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I know that journalism largely consists in saying, “Lord Jones Dead” to people who never knew that Lord Jones was alive.

Gilbert Keith Chesterton (1874-1936) English journalist and writer
“The Purple Wig,” The Wisdom of Father Brown (1914)
    (Source)

While the quoted phrase uses a headline style, omitting the article, the vast majority of copies of it read "Lord Jones is dead." Other paraphrases:
  • "Journalism is there to tell us Jones is dead, even though it didn’t tell us he was alive."
  • "Journalism is the art of making interesting the fact that Lady Jones is dead , even to those who had never known that she was alive."
  • "Our business of news is telling the world that Lord Jones is dead when most of us did not even know he was alive."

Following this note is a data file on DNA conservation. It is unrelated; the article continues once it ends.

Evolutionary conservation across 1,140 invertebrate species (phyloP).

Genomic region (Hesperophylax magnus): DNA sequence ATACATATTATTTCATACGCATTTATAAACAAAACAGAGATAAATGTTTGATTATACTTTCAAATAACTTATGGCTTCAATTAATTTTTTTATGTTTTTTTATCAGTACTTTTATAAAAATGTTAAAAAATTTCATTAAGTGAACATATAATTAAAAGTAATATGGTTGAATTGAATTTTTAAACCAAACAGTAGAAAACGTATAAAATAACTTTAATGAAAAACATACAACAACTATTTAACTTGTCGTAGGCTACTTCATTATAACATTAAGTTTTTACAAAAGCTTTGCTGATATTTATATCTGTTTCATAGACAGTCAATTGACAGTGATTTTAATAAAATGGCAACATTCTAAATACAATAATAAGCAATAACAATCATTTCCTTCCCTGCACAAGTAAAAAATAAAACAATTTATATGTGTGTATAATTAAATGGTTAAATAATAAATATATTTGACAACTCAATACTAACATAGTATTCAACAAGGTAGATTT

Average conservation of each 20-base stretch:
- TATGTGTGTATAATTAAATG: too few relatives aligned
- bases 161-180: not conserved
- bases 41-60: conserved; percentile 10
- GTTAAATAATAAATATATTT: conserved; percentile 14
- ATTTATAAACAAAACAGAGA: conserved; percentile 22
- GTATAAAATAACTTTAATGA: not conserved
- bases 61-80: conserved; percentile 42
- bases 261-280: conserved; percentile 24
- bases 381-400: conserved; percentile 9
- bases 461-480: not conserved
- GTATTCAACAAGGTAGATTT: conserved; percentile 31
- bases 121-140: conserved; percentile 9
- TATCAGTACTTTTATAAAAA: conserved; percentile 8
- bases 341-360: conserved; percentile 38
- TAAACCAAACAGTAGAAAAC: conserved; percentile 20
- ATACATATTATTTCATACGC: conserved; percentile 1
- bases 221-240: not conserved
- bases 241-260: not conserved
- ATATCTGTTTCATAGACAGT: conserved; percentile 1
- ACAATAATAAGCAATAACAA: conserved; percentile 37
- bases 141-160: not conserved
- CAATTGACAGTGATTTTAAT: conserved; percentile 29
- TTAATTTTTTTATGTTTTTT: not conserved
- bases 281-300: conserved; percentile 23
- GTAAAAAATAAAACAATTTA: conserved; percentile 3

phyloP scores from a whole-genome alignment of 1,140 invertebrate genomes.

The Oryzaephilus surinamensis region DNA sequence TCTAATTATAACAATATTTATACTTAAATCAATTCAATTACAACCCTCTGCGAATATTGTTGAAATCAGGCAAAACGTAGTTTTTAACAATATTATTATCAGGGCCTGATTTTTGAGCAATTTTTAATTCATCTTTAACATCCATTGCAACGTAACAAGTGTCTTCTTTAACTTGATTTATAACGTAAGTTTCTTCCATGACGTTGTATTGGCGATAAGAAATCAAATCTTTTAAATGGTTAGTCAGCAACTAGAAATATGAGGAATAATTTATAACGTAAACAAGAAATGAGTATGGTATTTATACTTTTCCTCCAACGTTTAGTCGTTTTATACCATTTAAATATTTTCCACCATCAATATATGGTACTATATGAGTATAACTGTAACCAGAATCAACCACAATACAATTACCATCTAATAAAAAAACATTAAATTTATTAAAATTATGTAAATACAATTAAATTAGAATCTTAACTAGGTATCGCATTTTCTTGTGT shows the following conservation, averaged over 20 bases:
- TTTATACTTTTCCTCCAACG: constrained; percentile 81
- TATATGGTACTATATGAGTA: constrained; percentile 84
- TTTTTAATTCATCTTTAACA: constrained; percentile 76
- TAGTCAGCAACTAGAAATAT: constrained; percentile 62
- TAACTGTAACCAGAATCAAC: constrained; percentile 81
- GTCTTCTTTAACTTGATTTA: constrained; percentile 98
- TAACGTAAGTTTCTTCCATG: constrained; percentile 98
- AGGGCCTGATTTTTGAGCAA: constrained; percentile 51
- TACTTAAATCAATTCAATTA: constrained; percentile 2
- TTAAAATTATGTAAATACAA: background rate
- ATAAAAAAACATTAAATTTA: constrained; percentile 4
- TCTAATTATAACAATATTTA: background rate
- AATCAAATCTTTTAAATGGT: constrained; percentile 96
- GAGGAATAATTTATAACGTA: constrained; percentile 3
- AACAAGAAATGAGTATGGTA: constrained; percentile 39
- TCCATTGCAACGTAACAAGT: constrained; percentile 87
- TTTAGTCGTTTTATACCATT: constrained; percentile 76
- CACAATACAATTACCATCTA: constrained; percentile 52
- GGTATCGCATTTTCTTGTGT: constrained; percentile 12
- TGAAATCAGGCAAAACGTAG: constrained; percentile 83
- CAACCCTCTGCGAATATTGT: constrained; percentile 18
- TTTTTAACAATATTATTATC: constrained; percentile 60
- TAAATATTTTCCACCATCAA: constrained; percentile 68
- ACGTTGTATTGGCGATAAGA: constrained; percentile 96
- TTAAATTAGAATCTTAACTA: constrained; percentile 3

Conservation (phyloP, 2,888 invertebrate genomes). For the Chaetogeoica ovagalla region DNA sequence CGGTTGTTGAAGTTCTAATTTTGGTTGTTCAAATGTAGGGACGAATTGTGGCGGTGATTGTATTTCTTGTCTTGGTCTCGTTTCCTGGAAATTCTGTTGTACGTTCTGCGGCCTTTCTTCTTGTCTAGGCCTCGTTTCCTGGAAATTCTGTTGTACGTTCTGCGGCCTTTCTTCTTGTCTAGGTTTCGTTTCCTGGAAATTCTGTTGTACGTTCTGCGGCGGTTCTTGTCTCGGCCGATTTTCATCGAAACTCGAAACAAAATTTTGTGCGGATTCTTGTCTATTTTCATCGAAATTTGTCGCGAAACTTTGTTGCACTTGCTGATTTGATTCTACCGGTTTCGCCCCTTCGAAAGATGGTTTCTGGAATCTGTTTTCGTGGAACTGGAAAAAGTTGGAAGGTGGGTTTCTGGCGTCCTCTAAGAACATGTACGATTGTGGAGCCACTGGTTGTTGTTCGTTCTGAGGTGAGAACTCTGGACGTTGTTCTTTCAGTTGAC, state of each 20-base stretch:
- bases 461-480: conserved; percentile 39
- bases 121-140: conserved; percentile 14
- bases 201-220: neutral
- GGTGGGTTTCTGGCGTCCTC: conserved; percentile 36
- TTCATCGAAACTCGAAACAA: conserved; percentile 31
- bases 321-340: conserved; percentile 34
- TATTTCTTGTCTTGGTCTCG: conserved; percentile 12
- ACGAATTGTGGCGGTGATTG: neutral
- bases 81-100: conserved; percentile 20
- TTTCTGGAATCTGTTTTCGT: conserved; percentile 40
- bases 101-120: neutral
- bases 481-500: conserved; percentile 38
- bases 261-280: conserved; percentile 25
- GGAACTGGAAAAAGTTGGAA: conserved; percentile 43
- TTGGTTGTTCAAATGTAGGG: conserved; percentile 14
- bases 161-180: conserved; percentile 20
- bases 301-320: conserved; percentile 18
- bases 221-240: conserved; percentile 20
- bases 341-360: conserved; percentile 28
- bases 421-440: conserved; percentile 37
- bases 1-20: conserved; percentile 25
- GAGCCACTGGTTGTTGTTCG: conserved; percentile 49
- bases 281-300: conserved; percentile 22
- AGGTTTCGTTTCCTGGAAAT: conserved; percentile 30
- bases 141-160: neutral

Added on 13-Nov-20 | Last updated 13-Nov-20
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We have all heard enough to fill a book about Dr. Johnson’s incivilities. I wish they would compile another book consisting of Dr. Johnson’s apologies. There is no better test of a man’s ultimate chivalry and integrity than how he behaves when he is wrong; and Johnson behaved very well. He understood (what so many faultlessly polite people do not understand) that a stiff apology is a second insult. He understood that the injured party does not want to be compensated because he has been wronged; he wants to be healed because he has been hurt.

Gilbert Keith Chesterton (1874-1936) English journalist and writer
“The Real Dr. Johnson,” The Common Man (1950)
 
Added on 6-Mar-19 | Last updated 6-Mar-19
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You can only find truth with logic if you have already found it without it.

Gilbert Keith Chesterton (1874-1936) English journalist and writer
(Attributed)